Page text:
Giving meds together

  1. Question! Is it okay to give Ativan IV with dilaudid PO at the same time? Same goes for any narcotic and Ativan together? I ask nurses at work but never get a straight answer as they are always busy themselves. What about narcs and sleeping pills? Do you wait an hour in between? It's been bothering me which meds are and are not okay to give with each other. If any of you could help me and ease my mind a little more, I would appreciate it so much!!
  2. Visit mandaaRN profile page

    About mandaaRN

    Joined: Nov '11; Posts: 27; Likes: 7
    RN; from US
    Specialty: med-surg


  3. by   sbostonRN
    I've given Ativan with pain meds before. Sometimes it can snow the pt if they aren't used to narcotics, and sometimes it's the perfect combo. If its a new pt or an elderly pt, and you're not sure, start with one and be safe.
  4. by   HouTx
    If you have questions, ask a pharmacist. Seriously, that's what they are for! You also need to review your own organization's P&P to see if they address these issues.
  5. by   Jenni811 them together is just fine.
  6. by   Caffeine_IV
    There is no straight answer. Are they contraindicated...not exactly. Can they cause increase side effect...yes. It depends on your patient, current condition and disease process. So some patients can tolerate it and some cannot.
  7. by   0402
    We have a hospital policy that sedating IV meds (e.g. ativan, dilaudid, morphine, benadryl, phenergan) must be given at least 20 minutes apart. However, you can give IV of one and PO of another together, so IV dilaudid and an Ambien or IV Ativan with PO dilaudid would be fine, for example.
  8. by   mandaaRN
    Thanks 0402! It's been buggin the hell out of me and being a nurse for just a year, I'm still asking so many questions! I always want to do the RIGHT way lol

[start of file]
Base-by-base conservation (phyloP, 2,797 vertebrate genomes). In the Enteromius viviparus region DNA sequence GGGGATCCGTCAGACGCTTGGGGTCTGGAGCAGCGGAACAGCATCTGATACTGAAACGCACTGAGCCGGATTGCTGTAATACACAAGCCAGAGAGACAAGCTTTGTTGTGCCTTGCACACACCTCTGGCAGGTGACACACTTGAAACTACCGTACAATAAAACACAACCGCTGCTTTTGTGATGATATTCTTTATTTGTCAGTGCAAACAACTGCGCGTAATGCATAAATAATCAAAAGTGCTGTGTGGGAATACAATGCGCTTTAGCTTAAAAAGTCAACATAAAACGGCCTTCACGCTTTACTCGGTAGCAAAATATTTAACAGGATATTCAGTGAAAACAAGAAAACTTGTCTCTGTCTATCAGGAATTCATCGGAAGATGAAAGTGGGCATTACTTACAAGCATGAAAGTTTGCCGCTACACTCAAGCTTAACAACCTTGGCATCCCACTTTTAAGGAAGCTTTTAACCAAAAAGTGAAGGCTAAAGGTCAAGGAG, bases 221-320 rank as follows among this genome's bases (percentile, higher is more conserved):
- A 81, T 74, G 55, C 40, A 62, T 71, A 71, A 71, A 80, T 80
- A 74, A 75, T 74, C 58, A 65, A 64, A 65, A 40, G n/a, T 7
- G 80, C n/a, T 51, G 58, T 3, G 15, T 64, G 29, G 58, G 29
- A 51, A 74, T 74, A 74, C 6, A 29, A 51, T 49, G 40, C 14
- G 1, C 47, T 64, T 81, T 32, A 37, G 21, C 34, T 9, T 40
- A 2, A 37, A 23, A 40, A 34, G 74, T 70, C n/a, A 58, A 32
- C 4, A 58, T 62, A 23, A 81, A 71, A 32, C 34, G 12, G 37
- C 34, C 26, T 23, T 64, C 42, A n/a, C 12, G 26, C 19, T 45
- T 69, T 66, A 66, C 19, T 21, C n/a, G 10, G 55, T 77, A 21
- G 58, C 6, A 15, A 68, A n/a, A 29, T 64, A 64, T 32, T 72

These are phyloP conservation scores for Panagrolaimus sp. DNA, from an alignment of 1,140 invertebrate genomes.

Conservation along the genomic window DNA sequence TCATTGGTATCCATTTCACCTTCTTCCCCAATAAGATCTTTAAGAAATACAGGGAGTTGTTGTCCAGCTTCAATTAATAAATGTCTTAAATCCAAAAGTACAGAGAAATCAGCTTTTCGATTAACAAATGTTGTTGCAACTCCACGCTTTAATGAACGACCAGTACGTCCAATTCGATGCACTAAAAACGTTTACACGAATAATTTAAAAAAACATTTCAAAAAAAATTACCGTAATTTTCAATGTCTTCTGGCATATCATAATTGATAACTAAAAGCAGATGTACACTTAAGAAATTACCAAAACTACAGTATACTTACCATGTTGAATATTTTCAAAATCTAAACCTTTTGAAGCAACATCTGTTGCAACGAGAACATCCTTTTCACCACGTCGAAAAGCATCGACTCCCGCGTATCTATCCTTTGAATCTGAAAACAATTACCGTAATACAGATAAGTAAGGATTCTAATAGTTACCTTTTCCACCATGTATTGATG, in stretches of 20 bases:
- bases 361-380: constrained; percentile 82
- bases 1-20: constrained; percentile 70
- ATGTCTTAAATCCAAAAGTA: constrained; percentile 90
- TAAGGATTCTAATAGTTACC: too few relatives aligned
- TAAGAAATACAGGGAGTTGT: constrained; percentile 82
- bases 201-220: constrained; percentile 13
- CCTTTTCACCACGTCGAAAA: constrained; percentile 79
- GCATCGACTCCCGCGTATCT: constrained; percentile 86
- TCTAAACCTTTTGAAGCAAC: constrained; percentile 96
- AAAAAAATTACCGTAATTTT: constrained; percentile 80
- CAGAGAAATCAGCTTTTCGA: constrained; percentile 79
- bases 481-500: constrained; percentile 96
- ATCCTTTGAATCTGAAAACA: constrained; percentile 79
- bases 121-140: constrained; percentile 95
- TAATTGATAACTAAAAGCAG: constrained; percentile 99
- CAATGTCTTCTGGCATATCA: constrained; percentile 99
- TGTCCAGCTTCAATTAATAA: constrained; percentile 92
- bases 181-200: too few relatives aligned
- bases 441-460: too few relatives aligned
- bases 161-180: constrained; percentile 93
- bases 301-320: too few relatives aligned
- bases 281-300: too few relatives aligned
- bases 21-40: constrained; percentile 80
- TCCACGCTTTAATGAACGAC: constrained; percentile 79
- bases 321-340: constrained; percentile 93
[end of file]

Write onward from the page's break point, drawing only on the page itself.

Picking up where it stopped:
9. by   mandaaRN
    What if they're both PO?
  10. by   Hygiene Queen
    Quote from HouTx
    If you have questions, ask a pharmacist. Seriously, that's what they are for!
    If you ever have questions or doubts, the pharmacist is the way to go!
    You get your answer right then and there.
  11. by   amoLucia
    Some things I'd consider include onset and peaks of the drugs. But as they differ, my other considerations include my pt specifics.

    How old is pt?
    Is pt anxious because of pain?
    Is pt well-nourished?
    Is pt lying down with side-rails up?
    Anything else being given that might 'SNOW' pt?
    Is BP ok?

    Like others have said, the pharmacists are terrific resources.
  12. by   Anna Flaxis
    How much Ativan? How much Dilaudid? How much does the patient weigh? How well are their kidneys functioning? Are they elderly or frail? Are they opioid naive or have they been taking these medications regularly for a significant period of time? What health problems are they currently experiencing?

    There is no yes or no answer. Every situation is different.
  13. by   joanna73
    Depends on the pt. You're best to ask pharmacy and tell them it's specific for a certain pt and medication profile. There's always various factors to consider.
  14. by   loriangel14
    Quote from mandaaRN
    What if they're both PO?
    I currently have a palliative pt that takes Ativan and Dilaudid together, both po and it works well.